6) Social Media Footprints: I check Linkedin, Twitter, Facebook and blogs with the understanding that like the other steps, one door will most likely open another and so on. It would absolutely blow your mind how careless some folks are about what they are Tweeting and posting. It can be a great source for info you won’t find in directories. It also allows you to get inside your prospect’s head.
Example: When I interviewed for my position at Dale Carnegie a few years back, I researched the interviewers like I was preparing for a trial. I found a powerpoint presentation one interviewer did for the Egyptian Chamber of Commerce. Probably a good idea to dismiss something like that, right? Wrong dude! That powerpoint gave me an opportunity to understand how the guy thought, terms he uses, philosophies and once again . . . an opportunity for him to talk about his favorite subject “himself”!
7) Review All Notes from CRM: I don’t leave anything to chance. I want to know the history of the hunting of this account. Since I take copious freaking notes anyway, there might be a nugget in there I could have missed
8) Identify Internal Resources That May Be Helpful: Perhaps its someone selling into that vertical, someone who has knowledge of the account, someone from the senior management team who can assist on the appt etc.
Part Dos: Build Your Case!
Something Really Cool You Can Do: Print all the stuff you gather in step one. All the web pages, CRM notes, Industry specific websites etc and toss them all in a hard copy file. That file is important to have with you for showmanship purposes. That’s right. You need it on the table, front and center so your prospect can actually see something that is normally an intangible. After all, what does research look like anyway? Plus, I know most of my competitors won’t do it so I need every little difference I can create so eventually I will create one huge difference!
1) Prepare Preliminary Questions Based On Your Research: This is one of my favorite things to do because 9 out of 10 times I won’t sound like my competitors. Many of them have a habit of using “canned/generic” questions that show no creativity and or due diligence. I spend so much time on this step, it actually becomes my obsession!
2) Create Preliminary Discussion Points Based On Your Research: Once again, this is purely for the “back pocket” My first appointment needs to be 95% discovery, but its always good to have a few things of relevance to discuss.
3) Prepare Appropriate Info and Samples: Again, Don’t really want to get into a presentation on the first appointment, but I want to be prepared. There is nothing worse than reaching for something to illustrate a point that isn’t as good as if you had thought it out ahead of time.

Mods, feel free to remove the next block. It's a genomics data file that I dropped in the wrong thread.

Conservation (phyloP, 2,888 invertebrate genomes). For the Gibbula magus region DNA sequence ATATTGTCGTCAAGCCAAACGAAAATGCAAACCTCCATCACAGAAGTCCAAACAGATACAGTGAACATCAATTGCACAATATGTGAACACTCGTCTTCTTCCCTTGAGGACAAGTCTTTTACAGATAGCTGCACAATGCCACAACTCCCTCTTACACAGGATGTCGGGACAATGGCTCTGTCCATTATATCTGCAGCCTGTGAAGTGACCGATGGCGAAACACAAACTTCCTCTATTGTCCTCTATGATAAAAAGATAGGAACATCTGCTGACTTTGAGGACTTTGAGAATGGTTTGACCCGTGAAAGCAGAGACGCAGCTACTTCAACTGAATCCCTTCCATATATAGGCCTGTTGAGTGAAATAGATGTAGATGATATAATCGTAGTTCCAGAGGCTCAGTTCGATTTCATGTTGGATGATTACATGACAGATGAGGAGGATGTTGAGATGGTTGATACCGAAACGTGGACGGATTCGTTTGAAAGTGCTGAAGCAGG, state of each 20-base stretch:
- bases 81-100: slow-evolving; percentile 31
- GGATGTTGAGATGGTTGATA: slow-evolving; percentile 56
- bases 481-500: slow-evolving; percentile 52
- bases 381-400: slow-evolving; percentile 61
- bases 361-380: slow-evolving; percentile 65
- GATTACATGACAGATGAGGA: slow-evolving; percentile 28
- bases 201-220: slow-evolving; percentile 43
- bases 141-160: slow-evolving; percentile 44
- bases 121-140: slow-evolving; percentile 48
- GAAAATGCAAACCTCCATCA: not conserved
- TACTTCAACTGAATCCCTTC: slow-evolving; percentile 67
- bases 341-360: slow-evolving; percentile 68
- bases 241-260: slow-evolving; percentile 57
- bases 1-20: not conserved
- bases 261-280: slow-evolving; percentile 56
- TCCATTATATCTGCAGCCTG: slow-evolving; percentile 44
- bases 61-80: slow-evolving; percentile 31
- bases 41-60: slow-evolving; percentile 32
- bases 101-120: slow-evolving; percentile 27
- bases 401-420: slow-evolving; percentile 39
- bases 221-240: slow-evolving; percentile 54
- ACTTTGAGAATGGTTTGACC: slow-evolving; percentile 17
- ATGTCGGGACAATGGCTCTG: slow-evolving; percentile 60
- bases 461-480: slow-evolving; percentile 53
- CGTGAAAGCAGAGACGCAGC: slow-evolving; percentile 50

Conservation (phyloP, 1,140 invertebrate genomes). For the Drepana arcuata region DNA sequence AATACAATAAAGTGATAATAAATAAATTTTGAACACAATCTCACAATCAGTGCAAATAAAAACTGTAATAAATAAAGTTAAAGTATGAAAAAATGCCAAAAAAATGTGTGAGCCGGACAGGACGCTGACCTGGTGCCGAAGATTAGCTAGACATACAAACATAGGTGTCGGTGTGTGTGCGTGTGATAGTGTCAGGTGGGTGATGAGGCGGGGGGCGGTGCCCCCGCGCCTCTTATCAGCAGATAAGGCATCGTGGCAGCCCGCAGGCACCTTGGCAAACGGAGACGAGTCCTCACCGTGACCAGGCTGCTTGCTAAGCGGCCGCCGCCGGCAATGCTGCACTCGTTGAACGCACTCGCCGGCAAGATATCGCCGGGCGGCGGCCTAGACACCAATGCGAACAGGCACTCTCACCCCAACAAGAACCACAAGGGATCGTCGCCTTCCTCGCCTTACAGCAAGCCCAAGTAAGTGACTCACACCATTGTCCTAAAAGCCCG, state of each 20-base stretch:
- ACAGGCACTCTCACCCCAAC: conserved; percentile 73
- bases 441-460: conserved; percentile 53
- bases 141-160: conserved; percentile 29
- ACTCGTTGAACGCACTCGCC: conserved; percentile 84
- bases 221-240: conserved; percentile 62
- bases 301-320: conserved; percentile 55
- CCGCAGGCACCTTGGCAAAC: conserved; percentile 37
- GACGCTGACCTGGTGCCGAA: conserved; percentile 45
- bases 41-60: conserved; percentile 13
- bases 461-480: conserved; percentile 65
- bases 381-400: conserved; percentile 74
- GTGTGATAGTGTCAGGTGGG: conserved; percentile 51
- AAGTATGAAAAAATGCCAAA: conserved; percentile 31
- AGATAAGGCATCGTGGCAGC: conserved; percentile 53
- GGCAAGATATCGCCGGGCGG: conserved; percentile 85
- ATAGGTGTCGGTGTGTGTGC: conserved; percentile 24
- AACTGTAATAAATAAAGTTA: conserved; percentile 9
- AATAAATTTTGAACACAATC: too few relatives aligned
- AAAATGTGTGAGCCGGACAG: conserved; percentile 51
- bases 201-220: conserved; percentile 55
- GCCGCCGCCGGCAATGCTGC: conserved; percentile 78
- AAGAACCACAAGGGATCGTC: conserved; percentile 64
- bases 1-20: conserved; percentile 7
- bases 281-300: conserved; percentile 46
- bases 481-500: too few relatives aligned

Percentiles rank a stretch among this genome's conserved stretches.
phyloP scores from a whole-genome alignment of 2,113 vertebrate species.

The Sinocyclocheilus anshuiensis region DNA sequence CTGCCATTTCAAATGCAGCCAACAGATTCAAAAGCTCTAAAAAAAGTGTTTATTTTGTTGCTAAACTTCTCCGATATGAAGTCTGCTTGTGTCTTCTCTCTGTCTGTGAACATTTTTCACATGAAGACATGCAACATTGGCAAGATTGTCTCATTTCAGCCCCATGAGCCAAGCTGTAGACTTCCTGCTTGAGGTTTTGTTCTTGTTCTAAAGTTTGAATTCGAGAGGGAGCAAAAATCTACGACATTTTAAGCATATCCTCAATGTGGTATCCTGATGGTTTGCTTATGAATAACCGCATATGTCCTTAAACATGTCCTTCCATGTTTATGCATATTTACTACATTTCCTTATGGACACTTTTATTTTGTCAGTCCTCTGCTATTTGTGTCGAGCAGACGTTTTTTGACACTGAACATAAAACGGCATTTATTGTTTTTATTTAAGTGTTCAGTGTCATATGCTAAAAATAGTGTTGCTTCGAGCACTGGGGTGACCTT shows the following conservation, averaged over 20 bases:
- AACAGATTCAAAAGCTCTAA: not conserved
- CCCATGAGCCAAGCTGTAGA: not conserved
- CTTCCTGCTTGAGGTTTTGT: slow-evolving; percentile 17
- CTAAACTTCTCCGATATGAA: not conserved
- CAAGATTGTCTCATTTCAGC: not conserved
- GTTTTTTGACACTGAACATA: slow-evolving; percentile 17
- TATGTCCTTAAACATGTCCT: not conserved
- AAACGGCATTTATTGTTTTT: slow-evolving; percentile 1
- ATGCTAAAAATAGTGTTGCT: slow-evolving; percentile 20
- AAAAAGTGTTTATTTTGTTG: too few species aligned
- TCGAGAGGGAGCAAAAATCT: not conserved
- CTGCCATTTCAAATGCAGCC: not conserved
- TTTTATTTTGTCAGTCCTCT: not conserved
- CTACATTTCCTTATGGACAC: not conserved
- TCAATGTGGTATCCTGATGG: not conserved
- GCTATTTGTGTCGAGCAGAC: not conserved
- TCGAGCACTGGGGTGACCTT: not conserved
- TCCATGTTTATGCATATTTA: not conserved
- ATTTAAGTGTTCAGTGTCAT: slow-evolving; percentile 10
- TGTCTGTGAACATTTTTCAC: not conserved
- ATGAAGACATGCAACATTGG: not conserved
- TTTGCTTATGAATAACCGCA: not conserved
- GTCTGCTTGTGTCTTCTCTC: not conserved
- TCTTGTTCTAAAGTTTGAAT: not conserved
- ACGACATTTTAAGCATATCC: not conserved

4) Anticipate Questions & Possible Objections: Maybe this prospect was pressing me to give a price on the phone. Do you think they might press on the first appt? What’s the plan to handle that? Is it possible they might ask you who you’ve done business with in their industry? Perhaps you are a new rep and they ask how long you’ve been with the company. Are you prepared for them to push back if you only have a month in this industry? These are all things that need to be thought out PRIOR to the appt!
5) Run A “What If” Scenario: Admittedly, I’m a nut when it comes to this. Based on my research and/or history with the prospect I simply ask myself “What if ____________ were to happen?” You’d be surprised how often your instincts will serve you well!
Something Critical to The Process: I can’t emphasize this next point enough. I take the time to look at everything SUSPICIOUSLY! That is, what am I missing? I will actually ask myself that question repeatedly throughout the process! I have uncovered major pieces of information that were missing, all because I took the time to lose my ego and question my thoroughness!
If you recall, I mentioned that 95% of my first appointment is in fact finding mode. There’s still that other 5% where I need to wet their appetite a bit. Most of that should present itself through a thorough needs analysis, but I still need to come prepared to do something that most of my competitors suck at . . .
I’d tell you, but then you’d probably leave me, no cab fare on the night stand etc so lets tackle that one in Part 2 next week!
Until then . . . stay thirsty my friends!
Actually; hold on a sec . . .
This post represents just a handful of the more than 100+ sales tips I offer in my 8 week, online Sales School Program. If you found value in this post, please click here to see how this program can bring you to new levels of awesomeness!